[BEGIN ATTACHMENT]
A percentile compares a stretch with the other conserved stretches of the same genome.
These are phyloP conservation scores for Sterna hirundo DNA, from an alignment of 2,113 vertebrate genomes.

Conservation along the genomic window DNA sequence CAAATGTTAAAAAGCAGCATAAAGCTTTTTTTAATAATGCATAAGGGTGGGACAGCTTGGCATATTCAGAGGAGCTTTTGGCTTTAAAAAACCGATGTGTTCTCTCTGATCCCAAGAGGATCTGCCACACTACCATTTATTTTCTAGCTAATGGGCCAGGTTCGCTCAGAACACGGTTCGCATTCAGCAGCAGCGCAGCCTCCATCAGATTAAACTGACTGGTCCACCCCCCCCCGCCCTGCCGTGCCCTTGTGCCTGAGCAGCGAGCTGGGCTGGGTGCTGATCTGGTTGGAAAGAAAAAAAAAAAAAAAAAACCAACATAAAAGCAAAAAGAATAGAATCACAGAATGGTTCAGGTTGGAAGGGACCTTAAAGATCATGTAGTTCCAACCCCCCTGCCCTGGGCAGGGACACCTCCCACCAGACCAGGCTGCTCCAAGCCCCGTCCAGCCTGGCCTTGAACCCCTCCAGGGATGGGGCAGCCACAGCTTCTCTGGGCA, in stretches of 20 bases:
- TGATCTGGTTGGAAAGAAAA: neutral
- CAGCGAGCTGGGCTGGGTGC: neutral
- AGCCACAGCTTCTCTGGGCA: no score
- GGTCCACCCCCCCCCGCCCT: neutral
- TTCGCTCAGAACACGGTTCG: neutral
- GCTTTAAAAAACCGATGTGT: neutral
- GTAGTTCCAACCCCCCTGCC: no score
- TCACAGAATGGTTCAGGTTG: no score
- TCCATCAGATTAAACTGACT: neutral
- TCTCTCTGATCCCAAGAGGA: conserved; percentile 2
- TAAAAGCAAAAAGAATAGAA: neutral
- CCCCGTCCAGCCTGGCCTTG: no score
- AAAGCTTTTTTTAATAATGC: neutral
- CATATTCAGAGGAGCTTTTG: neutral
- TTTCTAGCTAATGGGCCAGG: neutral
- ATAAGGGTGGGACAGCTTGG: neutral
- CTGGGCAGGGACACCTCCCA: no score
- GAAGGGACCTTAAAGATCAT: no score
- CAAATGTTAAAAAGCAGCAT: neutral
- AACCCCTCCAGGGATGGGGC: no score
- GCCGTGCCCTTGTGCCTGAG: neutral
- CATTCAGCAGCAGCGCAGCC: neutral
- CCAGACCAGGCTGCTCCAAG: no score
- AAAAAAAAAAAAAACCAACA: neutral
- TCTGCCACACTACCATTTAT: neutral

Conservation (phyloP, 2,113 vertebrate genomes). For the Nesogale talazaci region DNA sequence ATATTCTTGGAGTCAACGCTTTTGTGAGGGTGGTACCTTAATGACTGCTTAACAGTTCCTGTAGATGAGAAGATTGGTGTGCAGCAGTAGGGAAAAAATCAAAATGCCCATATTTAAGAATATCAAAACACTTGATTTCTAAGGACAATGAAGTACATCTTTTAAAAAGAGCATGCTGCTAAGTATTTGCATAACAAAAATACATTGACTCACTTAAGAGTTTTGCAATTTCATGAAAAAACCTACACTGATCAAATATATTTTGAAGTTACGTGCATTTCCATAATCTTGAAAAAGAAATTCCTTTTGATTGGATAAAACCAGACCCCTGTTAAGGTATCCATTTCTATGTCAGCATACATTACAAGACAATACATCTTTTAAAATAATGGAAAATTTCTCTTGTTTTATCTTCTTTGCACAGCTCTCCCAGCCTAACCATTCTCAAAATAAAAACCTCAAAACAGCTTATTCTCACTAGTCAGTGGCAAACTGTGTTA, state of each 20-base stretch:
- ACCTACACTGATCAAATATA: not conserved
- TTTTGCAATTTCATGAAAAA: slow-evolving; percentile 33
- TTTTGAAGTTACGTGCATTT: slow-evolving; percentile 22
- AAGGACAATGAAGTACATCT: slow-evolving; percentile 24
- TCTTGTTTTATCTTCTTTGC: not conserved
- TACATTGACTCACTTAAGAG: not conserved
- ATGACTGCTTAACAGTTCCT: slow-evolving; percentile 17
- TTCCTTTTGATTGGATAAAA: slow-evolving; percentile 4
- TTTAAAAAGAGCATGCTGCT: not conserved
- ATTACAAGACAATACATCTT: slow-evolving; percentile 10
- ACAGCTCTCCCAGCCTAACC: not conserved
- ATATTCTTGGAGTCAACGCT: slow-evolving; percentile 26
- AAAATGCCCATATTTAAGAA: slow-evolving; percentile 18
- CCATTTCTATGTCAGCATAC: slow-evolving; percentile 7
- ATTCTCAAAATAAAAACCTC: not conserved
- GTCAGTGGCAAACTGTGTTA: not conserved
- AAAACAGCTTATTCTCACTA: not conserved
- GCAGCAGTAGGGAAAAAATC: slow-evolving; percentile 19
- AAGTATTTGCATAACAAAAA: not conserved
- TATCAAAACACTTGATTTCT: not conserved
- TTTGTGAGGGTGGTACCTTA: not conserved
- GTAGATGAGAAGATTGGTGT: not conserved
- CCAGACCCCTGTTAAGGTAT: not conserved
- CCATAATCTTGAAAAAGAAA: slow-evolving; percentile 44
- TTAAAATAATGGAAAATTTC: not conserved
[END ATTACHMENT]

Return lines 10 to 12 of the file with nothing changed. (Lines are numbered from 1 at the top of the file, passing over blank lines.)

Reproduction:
- GTAGTTCCAACCCCCCTGCC: no score
- TCACAGAATGGTTCAGGTTG: no score
- TCCATCAGATTAAACTGACT: neutral